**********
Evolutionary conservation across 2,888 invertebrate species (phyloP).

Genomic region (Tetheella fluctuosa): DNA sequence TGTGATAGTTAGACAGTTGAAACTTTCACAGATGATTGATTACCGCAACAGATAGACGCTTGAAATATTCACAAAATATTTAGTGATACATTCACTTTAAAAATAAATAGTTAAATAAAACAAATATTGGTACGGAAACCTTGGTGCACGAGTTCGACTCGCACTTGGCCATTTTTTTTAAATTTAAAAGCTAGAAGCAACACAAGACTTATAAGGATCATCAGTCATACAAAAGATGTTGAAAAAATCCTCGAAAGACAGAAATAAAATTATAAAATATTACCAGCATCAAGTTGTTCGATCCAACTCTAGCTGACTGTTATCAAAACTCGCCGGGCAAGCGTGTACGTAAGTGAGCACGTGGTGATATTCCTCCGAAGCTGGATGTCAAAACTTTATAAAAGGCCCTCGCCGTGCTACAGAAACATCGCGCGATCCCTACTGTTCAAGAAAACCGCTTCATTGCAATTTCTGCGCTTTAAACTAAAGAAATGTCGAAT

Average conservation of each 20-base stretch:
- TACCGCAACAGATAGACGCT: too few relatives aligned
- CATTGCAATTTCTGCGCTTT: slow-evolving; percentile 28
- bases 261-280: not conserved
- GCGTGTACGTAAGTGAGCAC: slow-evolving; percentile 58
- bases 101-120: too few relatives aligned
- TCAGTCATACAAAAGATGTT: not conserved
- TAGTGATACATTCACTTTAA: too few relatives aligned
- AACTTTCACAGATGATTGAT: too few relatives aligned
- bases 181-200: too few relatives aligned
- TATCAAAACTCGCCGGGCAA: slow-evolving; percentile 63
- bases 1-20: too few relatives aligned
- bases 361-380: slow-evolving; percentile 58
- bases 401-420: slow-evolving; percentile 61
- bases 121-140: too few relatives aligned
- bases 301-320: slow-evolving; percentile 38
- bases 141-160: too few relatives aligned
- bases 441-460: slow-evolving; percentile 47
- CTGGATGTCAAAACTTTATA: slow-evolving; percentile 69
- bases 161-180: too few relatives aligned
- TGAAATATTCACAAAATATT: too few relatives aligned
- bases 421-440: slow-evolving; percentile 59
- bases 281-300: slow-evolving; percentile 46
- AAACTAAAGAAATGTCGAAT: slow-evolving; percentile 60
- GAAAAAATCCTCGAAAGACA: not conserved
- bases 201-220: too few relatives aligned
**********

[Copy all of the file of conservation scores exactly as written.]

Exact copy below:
Evolutionary conservation across 2,888 invertebrate species (phyloP).

Genomic region (Tetheella fluctuosa): DNA sequence TGTGATAGTTAGACAGTTGAAACTTTCACAGATGATTGATTACCGCAACAGATAGACGCTTGAAATATTCACAAAATATTTAGTGATACATTCACTTTAAAAATAAATAGTTAAATAAAACAAATATTGGTACGGAAACCTTGGTGCACGAGTTCGACTCGCACTTGGCCATTTTTTTTAAATTTAAAAGCTAGAAGCAACACAAGACTTATAAGGATCATCAGTCATACAAAAGATGTTGAAAAAATCCTCGAAAGACAGAAATAAAATTATAAAATATTACCAGCATCAAGTTGTTCGATCCAACTCTAGCTGACTGTTATCAAAACTCGCCGGGCAAGCGTGTACGTAAGTGAGCACGTGGTGATATTCCTCCGAAGCTGGATGTCAAAACTTTATAAAAGGCCCTCGCCGTGCTACAGAAACATCGCGCGATCCCTACTGTTCAAGAAAACCGCTTCATTGCAATTTCTGCGCTTTAAACTAAAGAAATGTCGAAT

Average conservation of each 20-base stretch:
- TACCGCAACAGATAGACGCT: too few relatives aligned
- CATTGCAATTTCTGCGCTTT: slow-evolving; percentile 28
- bases 261-280: not conserved
- GCGTGTACGTAAGTGAGCAC: slow-evolving; percentile 58
- bases 101-120: too few relatives aligned
- TCAGTCATACAAAAGATGTT: not conserved
- TAGTGATACATTCACTTTAA: too few relatives aligned
- AACTTTCACAGATGATTGAT: too few relatives aligned
- bases 181-200: too few relatives aligned
- TATCAAAACTCGCCGGGCAA: slow-evolving; percentile 63
- bases 1-20: too few relatives aligned
- bases 361-380: slow-evolving; percentile 58
- bases 401-420: slow-evolving; percentile 61
- bases 121-140: too few relatives aligned
- bases 301-320: slow-evolving; percentile 38
- bases 141-160: too few relatives aligned
- bases 441-460: slow-evolving; percentile 47
- CTGGATGTCAAAACTTTATA: slow-evolving; percentile 69
- bases 161-180: too few relatives aligned
- TGAAATATTCACAAAATATT: too few relatives aligned
- bases 421-440: slow-evolving; percentile 59
- bases 281-300: slow-evolving; percentile 46
- AAACTAAAGAAATGTCGAAT: slow-evolving; percentile 60
- GAAAAAATCCTCGAAAGACA: not conserved
- bases 201-220: too few relatives aligned